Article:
Roberto Mikse

Roberto Mikse

General Director, Autodesk de México
Edmundo Robert Hernández

Edmundo Robert Hernández

President & General Director, Praxis

What are some common problems companies face when it comes to software?

EDMUNDO ROBERT HERNÁNDEZ I think that many inefficiencies lie in the fact that there is a lot of software piling up. Companies need to solve this problem fast so that they don't have to stop and figure out what would be the best way to connect all of the applications. If they don't do this then you have to add patches, and when you have too many patches then you have a “babel tower." You have to know your company's processes in order get the desired effect when implementing a new feature. We were speaking to a client worried about the budget for one of their systems. That piece of software was not useful anymore. He was worried because if he could not get the budget to maintain the software, he might be out of a job. So, he was pushing to get the budget to keep the software running even though it was useless to the company. This is a company that has more than 2,000 systems. Imagine; it's impossible for any executive on the board to know what each of the 2,000 pieces of software does for the company. These companies have thousands of people working in the IT area, which is servicing the rest of the company; it is a jungle. They are very large corporations, and they have a lot of power in the market. Of course, when you go inside these companies, you find a lot of inefficiencies that are natural to human organizations.

Can you tell me about your migration to the cloud?

ROBERTO MIKSE We have online cloud services, which we call Autodesk 360. We are offering these types of services so that the customer can leverage them. For example, we provide services that have “infinite hour service farms," where we have the software and the customers can access the services from their computers within our servers. We have a designer and an architect that work on the design, and once this is completed they do a process called rendering, which is where they have a digital photograph becoming a real photograph. This takes hours and you need a lot of CPU power for this process.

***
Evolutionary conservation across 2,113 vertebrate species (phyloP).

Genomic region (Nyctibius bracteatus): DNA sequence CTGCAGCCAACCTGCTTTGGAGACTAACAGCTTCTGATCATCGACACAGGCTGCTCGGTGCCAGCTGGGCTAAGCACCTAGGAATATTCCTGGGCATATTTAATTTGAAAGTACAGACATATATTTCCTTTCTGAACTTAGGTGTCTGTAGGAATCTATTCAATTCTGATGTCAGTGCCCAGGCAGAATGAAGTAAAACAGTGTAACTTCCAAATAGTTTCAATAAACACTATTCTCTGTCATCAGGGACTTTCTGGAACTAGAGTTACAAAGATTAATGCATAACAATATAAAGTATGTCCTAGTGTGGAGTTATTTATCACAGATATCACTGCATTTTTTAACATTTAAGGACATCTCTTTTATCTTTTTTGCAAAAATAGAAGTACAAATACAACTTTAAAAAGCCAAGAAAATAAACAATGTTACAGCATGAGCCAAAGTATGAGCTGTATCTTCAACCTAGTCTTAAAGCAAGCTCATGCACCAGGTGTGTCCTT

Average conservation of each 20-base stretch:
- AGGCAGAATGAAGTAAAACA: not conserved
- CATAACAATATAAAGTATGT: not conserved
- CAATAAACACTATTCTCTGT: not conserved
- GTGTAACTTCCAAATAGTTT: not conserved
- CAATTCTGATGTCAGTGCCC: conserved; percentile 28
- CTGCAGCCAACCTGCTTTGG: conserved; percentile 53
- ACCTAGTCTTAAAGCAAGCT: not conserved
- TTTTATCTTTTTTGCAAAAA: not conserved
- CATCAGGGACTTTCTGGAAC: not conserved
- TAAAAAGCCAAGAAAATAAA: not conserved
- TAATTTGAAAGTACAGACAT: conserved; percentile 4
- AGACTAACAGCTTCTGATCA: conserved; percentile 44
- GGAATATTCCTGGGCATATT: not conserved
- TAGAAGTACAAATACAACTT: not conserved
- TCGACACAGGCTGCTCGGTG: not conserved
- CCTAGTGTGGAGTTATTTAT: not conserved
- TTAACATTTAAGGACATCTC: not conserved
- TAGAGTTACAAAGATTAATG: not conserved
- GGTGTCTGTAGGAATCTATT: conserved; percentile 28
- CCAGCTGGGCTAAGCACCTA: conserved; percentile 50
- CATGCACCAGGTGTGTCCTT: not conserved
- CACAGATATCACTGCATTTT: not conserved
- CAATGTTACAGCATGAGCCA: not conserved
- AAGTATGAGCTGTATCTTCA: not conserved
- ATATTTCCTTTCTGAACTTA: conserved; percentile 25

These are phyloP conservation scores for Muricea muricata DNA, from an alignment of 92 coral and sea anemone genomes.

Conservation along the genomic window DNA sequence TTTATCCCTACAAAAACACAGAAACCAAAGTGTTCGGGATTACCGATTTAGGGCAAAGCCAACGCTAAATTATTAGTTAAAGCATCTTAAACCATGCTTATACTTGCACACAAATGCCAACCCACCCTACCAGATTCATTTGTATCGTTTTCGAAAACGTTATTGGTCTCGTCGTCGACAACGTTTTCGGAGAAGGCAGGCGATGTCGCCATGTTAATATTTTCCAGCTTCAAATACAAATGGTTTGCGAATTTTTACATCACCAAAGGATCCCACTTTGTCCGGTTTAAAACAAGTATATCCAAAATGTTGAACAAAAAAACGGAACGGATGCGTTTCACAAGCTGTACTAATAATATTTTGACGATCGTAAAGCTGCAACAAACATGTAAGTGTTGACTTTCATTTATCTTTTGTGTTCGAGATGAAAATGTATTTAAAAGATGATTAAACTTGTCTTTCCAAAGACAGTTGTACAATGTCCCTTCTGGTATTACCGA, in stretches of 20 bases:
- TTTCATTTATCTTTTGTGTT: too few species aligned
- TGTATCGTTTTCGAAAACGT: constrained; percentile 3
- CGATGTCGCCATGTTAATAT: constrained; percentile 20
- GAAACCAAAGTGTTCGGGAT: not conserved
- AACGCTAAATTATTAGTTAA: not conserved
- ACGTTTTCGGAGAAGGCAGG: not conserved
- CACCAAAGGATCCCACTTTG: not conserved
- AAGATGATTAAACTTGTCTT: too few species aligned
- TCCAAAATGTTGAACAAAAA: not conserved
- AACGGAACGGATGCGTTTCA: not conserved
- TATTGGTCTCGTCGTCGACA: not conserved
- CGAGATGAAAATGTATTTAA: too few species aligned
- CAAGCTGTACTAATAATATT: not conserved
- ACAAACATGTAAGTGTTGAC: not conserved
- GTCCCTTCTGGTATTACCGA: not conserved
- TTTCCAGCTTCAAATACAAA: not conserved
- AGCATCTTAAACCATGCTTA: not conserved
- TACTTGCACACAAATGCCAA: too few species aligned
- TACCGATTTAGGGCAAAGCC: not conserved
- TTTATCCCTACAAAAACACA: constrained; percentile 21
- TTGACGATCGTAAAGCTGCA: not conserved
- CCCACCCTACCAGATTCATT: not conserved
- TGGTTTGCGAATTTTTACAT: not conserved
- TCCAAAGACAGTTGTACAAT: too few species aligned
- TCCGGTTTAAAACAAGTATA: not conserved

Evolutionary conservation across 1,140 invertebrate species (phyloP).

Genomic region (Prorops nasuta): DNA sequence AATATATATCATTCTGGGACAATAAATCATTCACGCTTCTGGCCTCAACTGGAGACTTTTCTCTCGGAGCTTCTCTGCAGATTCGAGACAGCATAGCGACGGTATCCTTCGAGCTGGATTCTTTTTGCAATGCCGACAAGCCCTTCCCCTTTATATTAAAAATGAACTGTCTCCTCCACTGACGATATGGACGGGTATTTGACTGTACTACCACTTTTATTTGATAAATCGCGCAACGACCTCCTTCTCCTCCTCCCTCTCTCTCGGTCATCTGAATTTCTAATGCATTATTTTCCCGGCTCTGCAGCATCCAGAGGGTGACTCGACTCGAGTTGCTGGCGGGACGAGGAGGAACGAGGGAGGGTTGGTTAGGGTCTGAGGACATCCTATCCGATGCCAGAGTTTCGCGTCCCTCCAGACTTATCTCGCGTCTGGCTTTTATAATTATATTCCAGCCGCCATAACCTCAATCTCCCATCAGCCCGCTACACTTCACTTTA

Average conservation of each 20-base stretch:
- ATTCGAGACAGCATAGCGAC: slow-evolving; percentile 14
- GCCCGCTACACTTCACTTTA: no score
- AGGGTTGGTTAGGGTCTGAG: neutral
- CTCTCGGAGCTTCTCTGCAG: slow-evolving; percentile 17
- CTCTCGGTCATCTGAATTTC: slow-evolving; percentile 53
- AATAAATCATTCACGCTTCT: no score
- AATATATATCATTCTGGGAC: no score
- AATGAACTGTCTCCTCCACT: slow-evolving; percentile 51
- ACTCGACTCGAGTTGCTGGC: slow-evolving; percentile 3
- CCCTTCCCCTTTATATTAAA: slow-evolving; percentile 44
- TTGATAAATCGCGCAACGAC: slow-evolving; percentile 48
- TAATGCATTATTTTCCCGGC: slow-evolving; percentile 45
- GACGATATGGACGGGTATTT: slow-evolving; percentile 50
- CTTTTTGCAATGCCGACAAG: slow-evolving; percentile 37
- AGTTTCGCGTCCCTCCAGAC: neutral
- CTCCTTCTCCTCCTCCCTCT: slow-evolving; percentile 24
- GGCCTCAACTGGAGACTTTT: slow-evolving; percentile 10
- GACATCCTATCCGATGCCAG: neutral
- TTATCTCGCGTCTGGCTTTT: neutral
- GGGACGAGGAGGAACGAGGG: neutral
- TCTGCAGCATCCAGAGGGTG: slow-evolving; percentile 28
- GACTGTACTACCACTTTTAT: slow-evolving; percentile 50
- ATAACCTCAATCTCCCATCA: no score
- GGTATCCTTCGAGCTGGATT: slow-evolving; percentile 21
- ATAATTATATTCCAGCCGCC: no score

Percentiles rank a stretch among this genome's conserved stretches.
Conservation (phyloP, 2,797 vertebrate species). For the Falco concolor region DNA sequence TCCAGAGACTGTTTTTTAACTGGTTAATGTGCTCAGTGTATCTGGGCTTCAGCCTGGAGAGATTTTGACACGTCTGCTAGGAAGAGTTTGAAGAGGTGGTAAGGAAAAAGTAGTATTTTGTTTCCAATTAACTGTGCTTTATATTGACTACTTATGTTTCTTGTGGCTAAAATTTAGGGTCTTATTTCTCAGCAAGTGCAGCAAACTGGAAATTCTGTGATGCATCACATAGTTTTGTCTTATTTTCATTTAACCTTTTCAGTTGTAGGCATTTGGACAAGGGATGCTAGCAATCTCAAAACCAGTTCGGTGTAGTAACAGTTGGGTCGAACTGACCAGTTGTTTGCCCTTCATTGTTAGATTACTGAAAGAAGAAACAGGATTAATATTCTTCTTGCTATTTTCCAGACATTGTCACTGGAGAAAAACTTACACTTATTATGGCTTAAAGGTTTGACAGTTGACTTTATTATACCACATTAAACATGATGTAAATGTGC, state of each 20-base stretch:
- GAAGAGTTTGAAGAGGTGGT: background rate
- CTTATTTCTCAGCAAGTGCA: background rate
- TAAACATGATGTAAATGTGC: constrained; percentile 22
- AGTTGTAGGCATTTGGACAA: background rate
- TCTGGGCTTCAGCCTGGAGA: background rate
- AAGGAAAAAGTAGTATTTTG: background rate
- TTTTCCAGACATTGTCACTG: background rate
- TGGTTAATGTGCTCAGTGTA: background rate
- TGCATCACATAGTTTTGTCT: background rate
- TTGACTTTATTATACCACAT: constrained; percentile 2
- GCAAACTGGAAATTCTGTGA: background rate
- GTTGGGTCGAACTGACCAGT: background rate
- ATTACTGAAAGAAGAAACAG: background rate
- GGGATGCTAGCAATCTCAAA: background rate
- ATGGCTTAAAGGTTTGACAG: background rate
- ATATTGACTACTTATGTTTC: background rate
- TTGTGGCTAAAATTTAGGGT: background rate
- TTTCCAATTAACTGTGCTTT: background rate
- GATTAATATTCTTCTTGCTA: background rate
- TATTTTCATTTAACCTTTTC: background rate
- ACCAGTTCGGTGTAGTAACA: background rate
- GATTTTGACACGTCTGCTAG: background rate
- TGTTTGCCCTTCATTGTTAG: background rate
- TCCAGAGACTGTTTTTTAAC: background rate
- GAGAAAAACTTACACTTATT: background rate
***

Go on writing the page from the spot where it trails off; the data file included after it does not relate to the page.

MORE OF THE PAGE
Our clients usually don't have the time or money for that process, so what they do is use the cloud, where Autodesk has its servers with huge amounts of CPU power. The customer can send the service to us, and it goes through a process here. A result that could take days on our customer's computers takes less than an hour here. That is the service we provide through the cloud. Right now, we are offering many services, which is where the cloud is. You can be anywhere at anytime, using a huge amount of power, and it doesn't matter where you are.

How sophisticated is Mexico in general in terms of IT implementation?

ERH I am pleased with Mexico. I think that in Mexico it is possible to find the latest technology. One of our customers was looking for assembler language capabilities. After going to India, China, and Israel, they were surprised to find that it was in Mexico, and we have been developing with mainframes for 40 years. The main reason for that, I think, is that the US companies were actually focusing on the US market during all these years. Therefore, Mexico had to solve and develop its own capabilities in the IT sector.

How do you foresee mobile and social media impacting your business operations?

RM It is happening already. You can create a design using a mobile phone or an iPad. One of our products is AutoCAD WS. It is part of the cloud services we provide. The customer can use an iPad to change the blueprints of a building in real time. When they do that, it automatically goes to the servers or the computers, which is a major benefit because they can do design anywhere, anytime. It is happening already.

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